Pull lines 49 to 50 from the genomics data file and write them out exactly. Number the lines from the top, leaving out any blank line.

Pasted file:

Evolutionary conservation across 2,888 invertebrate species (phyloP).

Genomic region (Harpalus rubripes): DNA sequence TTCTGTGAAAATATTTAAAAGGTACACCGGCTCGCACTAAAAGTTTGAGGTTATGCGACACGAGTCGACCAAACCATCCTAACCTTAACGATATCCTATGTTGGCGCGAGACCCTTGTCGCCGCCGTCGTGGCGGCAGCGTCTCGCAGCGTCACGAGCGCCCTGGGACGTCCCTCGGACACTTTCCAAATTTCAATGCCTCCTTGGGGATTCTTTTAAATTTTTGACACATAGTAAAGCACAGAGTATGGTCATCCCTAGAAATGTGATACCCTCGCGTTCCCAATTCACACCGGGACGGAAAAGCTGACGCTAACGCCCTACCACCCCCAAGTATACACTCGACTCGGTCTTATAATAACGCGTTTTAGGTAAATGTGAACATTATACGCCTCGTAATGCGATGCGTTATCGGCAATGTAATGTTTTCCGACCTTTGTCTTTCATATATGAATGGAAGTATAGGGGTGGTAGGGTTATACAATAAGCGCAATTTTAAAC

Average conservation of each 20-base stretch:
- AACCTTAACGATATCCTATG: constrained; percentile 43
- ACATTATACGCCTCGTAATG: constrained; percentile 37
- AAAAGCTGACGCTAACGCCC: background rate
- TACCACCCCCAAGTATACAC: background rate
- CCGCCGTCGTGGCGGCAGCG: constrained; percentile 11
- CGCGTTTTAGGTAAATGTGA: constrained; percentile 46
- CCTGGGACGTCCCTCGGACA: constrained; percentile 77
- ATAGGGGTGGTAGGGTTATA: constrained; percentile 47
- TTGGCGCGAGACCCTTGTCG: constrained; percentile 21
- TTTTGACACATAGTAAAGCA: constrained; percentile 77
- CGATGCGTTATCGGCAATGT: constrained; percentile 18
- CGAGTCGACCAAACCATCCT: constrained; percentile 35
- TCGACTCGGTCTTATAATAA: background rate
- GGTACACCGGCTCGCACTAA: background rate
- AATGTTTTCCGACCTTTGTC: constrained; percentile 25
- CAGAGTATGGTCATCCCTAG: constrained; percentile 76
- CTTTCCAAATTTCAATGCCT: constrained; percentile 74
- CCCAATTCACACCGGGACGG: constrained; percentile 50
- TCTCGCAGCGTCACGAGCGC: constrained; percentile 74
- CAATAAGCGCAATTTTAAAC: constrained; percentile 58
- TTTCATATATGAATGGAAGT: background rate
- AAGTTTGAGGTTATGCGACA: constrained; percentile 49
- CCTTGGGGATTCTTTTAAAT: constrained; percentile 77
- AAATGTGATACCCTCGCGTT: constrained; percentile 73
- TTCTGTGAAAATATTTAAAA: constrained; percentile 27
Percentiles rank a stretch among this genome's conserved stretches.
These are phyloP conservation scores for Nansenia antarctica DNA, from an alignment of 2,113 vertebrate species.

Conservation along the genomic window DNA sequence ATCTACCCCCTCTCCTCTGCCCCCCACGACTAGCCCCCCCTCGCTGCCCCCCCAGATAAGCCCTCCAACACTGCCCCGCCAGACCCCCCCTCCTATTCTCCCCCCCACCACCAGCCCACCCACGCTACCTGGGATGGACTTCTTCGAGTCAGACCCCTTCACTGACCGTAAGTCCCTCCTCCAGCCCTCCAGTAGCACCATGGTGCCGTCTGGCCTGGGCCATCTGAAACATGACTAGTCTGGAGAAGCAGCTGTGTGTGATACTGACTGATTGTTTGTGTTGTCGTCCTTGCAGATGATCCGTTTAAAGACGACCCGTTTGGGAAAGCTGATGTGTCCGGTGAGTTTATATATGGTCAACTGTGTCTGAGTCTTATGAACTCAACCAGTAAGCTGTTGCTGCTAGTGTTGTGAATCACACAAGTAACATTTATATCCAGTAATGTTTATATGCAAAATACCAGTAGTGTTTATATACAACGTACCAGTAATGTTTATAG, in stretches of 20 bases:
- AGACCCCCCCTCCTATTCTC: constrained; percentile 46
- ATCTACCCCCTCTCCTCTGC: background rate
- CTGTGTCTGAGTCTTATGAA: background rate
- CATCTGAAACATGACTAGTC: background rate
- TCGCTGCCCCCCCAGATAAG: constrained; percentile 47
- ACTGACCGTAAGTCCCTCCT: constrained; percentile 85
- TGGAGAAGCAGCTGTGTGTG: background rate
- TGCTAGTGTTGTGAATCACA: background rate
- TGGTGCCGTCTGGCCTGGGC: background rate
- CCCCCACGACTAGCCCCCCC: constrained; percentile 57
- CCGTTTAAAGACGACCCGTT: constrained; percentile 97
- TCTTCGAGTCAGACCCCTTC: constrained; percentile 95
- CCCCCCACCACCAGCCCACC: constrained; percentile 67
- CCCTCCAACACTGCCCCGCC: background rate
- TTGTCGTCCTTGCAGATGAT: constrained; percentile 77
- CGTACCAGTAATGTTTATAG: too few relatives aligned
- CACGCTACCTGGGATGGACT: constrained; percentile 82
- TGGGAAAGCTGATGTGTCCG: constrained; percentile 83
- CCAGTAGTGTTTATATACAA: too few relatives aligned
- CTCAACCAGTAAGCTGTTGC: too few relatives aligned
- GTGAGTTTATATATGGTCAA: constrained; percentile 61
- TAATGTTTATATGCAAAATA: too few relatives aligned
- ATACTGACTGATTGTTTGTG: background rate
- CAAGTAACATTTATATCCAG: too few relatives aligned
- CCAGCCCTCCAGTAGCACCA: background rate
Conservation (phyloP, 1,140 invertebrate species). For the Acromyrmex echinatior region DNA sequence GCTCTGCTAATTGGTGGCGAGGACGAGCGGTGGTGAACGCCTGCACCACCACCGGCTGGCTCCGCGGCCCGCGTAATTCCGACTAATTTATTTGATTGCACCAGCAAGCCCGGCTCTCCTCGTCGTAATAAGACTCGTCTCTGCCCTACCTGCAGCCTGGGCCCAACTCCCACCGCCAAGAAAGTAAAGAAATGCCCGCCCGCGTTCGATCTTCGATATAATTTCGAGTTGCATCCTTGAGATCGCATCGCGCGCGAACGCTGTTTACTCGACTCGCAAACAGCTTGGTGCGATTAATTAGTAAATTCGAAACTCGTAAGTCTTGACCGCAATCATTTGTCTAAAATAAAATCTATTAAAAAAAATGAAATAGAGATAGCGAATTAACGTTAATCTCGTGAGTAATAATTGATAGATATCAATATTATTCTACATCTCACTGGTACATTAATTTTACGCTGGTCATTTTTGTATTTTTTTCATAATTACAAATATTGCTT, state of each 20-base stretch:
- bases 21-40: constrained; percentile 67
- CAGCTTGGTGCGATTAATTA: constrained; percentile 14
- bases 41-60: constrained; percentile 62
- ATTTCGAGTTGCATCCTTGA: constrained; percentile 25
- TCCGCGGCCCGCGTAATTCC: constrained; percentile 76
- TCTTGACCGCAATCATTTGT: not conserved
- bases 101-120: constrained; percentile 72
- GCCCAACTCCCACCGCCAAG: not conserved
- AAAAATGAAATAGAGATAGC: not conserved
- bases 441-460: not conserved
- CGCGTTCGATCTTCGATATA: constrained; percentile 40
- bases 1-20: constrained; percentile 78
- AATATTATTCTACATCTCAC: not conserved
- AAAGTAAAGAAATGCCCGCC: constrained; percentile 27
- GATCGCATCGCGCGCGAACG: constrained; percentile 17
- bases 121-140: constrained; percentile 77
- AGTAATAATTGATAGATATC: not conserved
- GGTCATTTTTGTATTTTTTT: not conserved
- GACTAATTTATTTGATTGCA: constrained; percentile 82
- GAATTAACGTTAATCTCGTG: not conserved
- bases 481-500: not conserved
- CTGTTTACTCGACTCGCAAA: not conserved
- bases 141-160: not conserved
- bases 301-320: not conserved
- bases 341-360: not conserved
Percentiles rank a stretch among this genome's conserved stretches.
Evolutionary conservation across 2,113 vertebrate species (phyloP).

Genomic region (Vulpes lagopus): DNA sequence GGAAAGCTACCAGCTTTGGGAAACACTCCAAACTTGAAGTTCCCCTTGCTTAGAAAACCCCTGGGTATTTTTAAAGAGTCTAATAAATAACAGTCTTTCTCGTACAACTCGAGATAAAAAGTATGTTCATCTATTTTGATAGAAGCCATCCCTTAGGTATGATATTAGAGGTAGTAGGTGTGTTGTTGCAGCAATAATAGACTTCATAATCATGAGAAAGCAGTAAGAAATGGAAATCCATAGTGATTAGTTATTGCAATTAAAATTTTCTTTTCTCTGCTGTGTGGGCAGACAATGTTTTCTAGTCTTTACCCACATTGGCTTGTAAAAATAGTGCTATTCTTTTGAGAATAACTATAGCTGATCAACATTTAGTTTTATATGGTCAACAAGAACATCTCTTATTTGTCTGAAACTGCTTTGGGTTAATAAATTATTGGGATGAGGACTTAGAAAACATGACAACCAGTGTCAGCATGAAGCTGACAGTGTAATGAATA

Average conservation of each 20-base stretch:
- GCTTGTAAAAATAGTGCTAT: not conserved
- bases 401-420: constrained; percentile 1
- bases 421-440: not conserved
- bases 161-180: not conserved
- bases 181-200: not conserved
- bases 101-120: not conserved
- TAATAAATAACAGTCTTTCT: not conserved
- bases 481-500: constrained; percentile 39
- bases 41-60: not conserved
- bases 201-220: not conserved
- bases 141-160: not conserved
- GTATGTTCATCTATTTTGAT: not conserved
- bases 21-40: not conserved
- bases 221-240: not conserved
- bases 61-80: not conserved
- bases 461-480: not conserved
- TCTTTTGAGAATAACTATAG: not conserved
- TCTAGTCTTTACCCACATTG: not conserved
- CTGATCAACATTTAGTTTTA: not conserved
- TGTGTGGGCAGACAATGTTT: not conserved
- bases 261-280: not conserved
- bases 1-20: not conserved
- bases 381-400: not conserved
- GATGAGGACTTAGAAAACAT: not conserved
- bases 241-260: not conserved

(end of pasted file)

- TGGGAAAGCTGATGTGTCCG: constrained; percentile 83
- CCAGTAGTGTTTATATACAA: too few relatives aligned